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A New Urban Experience

A New Urban Experience by Cristina Mateo

The experience of observing the city from the windows, without being able to walk down its streets can and should make us think that a new urban reality is possible. In this new reality, social interaction is key. Cristina Mateo discusses some of the ways the new urban experience is helping bring people together.

by Cristina Mateo, Vice Dean of IE School of Architecture and Design.



The health of contemporary urbanites is measured by the quality of our interaction with the wider world, and for the foreseeable future, our cities are sick. For a few days now, when we go out, we only see people alone, wearing masks and gloves, avoiding all contact.

This is therefore the time to rethink our cities in an interdisciplinary way. From their design, cities have adapted to different epidemics by contributing through urban planning and architecture to what we’re now calling social distance, in order to avoid infectious risks. And today, with the COVID19 epidemic, there is already talk that public spaces are going to be designed with a much higher level of automation to avoid possible contagion: automatic doors, voice-activated lifts, non-contact switches and temperature controls, etc.

The loneliness epidemic

However, we must be aware that our cities have been suffering from another epidemic long before COVID19 , namely loneliness. This is something that particularly affects our elders, a collective we need to look after more than ever to prevent them from remaining confined, isolated and alone after the coronavirus lockdown.

Since the appearance of the virus, we have seen initiatives around the world to promote social interaction and end isolation, bringing people together, perhaps pointing to a new urban experience:

1. Urban diplomatic initiatives using iconic buildings as messengers of solidarity and support, as well as to educate and raise awareness

The Burj Khalifa in Dubai was lit up with the colors of the Spanish flag and a message displayed to thank health professionals, #GraciasProfesionalesSanitarios; Zaha Hadid’s Sheikh Zayed Bridge and the HOK-designed ADNOC headquarters, both in Abu Dhabi, have followed initiatives by the Chinese government which was the first to use screens covering entire buildings to create powerful images of hope and solidarity.

2. More or less spontaneous and altruistic initiatives that seek to reproduce the feel-good effect of mass meetings that temporarily generate a sense of community.

Some cultural expressions of solidarity have gone viral: songs sung from balconies and terraces to cheer up the local population, as well as online events such as the #YoMeQuedoEnCasaFestival (a Spain-based stay-at-home music festival), with a lineup of more than 40 artists broadcasting concerts of up to one hour live on Instagram. Social networks are leading the way in solidarity-based creativity. On TikTok, teenagers are keeping themselves busy creating memes, while on Twitter, #HighRiskCovid19 is an aggregator of opinions from people in difficult situations, sharing their personal experiences.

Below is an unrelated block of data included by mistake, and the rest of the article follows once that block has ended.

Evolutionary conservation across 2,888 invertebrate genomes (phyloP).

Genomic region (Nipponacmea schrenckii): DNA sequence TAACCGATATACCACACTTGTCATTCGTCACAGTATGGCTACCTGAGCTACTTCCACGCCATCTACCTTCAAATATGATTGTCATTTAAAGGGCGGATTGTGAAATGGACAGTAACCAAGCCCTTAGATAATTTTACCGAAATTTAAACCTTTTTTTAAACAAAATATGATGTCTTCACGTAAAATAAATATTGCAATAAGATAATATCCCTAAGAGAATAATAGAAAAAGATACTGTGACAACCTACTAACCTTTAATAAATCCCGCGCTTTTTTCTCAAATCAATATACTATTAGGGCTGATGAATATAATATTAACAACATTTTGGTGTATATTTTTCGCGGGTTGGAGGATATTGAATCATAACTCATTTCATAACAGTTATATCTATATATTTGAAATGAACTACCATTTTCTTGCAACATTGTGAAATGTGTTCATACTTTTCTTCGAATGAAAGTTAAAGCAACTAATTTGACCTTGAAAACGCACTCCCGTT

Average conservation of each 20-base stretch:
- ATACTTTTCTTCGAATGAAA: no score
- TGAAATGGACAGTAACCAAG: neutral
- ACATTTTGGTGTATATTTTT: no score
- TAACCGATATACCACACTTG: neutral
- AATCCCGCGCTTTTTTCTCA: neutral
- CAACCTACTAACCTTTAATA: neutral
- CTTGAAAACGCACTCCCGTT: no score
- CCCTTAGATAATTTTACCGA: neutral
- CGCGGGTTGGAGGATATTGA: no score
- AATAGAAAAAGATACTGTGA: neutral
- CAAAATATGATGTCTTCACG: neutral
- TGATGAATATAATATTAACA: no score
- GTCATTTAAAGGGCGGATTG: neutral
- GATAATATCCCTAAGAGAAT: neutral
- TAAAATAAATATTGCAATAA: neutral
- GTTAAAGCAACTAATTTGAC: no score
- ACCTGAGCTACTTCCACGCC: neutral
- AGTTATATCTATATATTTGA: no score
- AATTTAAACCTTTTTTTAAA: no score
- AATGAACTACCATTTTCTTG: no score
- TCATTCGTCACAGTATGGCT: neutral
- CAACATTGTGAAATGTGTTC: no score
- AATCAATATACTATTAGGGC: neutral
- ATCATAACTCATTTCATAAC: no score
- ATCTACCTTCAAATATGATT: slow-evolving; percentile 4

3. Cooperation initiatives, whereby neighbors bring the local community together.

These include book exchanges and preparing and delivering food to homes (#YoTeCocino), coordinated through Twitter, as well as fitness classes in courtyards for residents of gated communities, to videos of doctors in Iran dancing to cheer up their patients, and of course, daily applauses around the world for health staff. All of them suggest a reawakening of the neighborhood spirit our grandparents who left the countryside for the city would have experienced, and that is now reproducing itself intergenerationally, between boomers, and from Generation X to Z.

A constructive spirit

The coronavirus pandemic is proving to be a time to practice hope and to think that when all this is over and we can go out again, hopefully we will do so to practice “the drift” of the Situationists, who like Guy Debord, sought to escape from daily routines and look at the city in a different way, which includes thinking about how we move around it and how we relate to each other, particularly the most vulnerable, our elders.

This means accessible public transportation, level sidewalks, shady benches to sit on, good street lighting, and public restrooms, which can encourage them to get out into the city and interact. The essence of the urban is social interaction. Everyone’s. We must not forget that.